the belief that the visual arts are indispensable to a healthy community, it is the mission of the
Minnetonka Center for the Arts to provide teaching excellence, quality exhibitions and cultural enrichment
for people of all ages, interests and abilities.
The Art Center
From its beginning, the Minnetonka Center for the Arts' purpose has been to help a diverse group of
Minnesotans - particularly families and children-make art a part of everyday life. We believe in the value
of art making and art appreciation. Art not only transforms materials-wet clay and paint, dry canvas and
dusty marble, molten bronze and gold-it transforms lives. We see it in children who go on to higher education in art; start doing better in school; gain self esteem from the experience of creating; and turn around troublesome behaviors and attitudes. We see it in adults who discover talents they never knew they had; enrich their lives after retirement; find new meaning in life despite debilitating illnesses; and become part
of a community where the common bonds are individual expression and love of beauty.
The Minnetonka Center for the Arts was born out of the enthusiasm, confidence, creativity and determination of a small group of people who agreed to take a summer painting class in someone's basement and see where it might lead. That was more than fifty years ago. By the time it was incorporated on June 17, 1952,
the Art Center had a reputation for quality programming on a shoestring budget.
For its first three decades, the Center thrived, outgrowing a series of rented spaces. In the early 1970's,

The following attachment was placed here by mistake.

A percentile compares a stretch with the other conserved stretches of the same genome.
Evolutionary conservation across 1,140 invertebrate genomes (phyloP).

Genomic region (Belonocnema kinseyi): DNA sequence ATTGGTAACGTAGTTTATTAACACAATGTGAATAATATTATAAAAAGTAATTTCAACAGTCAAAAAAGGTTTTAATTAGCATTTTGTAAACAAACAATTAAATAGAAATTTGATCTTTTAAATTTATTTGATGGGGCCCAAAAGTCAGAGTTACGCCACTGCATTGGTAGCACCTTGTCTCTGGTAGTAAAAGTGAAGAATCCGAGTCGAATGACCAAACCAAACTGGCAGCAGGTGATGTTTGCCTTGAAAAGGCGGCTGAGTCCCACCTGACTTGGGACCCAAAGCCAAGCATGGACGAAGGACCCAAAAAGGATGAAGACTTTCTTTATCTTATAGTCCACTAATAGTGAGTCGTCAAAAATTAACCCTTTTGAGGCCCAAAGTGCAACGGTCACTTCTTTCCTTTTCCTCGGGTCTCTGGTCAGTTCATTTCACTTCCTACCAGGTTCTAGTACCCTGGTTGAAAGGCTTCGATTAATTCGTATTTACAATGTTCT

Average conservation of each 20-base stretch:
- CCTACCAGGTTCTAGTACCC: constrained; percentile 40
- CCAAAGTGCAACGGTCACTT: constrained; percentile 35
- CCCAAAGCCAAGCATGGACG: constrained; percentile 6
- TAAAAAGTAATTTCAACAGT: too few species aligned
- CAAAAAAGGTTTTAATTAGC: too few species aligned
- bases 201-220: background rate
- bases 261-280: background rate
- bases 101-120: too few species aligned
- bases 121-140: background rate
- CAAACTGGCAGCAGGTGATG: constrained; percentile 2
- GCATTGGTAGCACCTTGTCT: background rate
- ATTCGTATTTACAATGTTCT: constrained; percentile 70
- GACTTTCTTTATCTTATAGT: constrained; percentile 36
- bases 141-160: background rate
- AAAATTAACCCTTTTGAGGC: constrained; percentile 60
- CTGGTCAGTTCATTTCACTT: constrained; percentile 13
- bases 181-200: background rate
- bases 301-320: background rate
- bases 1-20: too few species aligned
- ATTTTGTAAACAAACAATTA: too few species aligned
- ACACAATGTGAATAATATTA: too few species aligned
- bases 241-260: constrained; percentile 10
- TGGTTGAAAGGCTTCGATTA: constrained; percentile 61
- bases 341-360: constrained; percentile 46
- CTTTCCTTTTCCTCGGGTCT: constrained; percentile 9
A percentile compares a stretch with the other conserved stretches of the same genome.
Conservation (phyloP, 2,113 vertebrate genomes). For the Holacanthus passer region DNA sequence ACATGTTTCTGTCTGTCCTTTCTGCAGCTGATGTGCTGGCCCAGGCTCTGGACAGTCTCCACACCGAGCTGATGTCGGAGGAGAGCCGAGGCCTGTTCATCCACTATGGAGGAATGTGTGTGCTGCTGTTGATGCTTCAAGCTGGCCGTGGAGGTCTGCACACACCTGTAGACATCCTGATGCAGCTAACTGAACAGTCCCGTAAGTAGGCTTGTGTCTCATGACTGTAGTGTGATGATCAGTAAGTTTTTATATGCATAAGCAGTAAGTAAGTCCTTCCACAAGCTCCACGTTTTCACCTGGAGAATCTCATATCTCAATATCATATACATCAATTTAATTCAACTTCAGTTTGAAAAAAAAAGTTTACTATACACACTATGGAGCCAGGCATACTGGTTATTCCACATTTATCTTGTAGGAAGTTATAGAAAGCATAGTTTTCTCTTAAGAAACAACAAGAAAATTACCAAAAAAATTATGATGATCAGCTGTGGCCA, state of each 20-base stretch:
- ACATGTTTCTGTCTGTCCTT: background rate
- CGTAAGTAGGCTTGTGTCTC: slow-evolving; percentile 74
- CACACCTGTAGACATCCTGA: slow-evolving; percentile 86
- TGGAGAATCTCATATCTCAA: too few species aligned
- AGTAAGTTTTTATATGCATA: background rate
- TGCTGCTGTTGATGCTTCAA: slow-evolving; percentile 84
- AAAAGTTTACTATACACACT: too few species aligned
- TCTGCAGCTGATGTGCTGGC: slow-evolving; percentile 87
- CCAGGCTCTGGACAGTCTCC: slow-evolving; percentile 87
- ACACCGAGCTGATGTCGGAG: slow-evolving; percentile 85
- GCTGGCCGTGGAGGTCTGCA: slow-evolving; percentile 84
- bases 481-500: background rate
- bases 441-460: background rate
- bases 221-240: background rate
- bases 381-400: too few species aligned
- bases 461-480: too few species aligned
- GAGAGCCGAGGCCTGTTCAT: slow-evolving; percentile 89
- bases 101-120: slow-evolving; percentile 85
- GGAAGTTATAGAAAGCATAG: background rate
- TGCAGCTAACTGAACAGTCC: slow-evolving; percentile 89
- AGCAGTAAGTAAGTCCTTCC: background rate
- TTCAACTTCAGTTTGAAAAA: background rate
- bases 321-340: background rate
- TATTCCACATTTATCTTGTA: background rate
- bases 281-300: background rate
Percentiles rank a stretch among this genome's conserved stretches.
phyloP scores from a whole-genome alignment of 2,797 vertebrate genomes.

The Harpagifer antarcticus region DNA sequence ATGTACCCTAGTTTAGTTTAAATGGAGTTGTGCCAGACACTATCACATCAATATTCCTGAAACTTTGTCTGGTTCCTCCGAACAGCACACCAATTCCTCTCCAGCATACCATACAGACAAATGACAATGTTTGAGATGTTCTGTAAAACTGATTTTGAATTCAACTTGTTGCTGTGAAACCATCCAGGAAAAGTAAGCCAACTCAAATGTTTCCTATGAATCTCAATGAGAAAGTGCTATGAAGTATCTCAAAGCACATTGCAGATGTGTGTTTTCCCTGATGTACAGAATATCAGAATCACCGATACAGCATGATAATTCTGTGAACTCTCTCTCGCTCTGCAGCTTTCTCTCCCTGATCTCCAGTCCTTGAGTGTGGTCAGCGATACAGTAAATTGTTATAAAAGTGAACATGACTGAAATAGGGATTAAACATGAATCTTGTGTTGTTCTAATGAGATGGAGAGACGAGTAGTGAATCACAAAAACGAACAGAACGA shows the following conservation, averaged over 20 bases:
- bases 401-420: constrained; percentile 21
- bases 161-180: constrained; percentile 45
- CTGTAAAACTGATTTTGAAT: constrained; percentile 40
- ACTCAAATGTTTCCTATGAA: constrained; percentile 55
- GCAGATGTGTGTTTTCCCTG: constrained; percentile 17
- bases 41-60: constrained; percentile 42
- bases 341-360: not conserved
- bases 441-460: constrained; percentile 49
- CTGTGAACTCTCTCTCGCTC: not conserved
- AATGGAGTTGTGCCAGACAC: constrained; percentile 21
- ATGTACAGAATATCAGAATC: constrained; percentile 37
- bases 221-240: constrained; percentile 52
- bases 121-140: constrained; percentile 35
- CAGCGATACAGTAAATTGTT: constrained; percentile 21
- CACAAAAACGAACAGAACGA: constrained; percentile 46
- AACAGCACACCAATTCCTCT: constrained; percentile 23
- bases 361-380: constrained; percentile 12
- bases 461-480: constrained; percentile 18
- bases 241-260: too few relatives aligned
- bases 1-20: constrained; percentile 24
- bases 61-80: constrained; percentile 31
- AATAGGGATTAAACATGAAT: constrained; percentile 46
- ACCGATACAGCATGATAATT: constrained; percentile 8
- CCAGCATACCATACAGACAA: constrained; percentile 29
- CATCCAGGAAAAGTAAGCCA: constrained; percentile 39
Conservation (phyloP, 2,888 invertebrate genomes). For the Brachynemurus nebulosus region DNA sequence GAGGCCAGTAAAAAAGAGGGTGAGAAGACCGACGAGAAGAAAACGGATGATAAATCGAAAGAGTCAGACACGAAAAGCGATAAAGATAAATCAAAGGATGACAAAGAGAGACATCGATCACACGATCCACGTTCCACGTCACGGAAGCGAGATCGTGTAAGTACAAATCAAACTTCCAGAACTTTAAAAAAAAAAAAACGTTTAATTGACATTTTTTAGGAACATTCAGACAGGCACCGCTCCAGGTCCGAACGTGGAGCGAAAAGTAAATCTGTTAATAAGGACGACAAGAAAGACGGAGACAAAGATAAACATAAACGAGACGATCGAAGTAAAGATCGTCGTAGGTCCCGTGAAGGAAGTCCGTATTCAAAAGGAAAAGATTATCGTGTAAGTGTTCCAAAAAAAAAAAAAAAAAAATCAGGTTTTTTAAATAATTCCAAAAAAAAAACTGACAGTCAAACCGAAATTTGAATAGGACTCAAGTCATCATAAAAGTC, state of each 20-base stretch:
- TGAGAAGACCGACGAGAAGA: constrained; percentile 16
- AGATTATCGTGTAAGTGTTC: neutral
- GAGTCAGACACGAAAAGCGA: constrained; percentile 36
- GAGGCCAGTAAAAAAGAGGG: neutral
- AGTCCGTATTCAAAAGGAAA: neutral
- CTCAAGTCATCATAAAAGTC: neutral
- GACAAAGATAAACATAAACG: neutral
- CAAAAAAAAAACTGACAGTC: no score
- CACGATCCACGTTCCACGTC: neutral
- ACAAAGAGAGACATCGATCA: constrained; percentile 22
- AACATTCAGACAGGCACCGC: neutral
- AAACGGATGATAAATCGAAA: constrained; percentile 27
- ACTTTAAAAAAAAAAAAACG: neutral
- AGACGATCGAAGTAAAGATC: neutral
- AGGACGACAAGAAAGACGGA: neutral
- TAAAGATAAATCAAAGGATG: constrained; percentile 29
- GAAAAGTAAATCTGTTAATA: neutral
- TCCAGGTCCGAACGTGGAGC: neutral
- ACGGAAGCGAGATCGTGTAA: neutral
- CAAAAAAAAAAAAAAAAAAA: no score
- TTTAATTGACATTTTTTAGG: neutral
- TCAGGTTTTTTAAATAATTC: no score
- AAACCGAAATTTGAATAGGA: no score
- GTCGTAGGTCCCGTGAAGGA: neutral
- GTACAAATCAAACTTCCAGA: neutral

the community took a leap of faith in purchasing its first permanent home, the former Hill elementary school on North Shore Drive in Wayzata. The gymnasium became the main gallery, classrooms became studios and an art store. The organization added a painting studio, ceramics studio and sculpture studio with a
metal pouring foundry. The Art Center still has the only publicly accessible foundry in the upper Midwest outside of a univer- sity setting.
In 1997, when a feasibility study showed that the building was structurally unstable and even extensive
renovations could not bring it up to current building codes or improve its functionality to an acceptable level, the community took an even larger leap of faith and started a capital campaign for funds to build a new building on the same site as the old one. They were warned that they could never raise the $4.9 million
of the original estimate. By the time the building was finished, the construction costs had risen to
$6.3 million and the or- ganization had raised all but $30,000.
On February 28, 2002, the last class was held in the old building. On March 4, 2002, classes started
in the cuurent building. With 30% more room, spaces designed for their intended functions, and a secure, climate-controlled gallery space, we will serve our community even more professionally.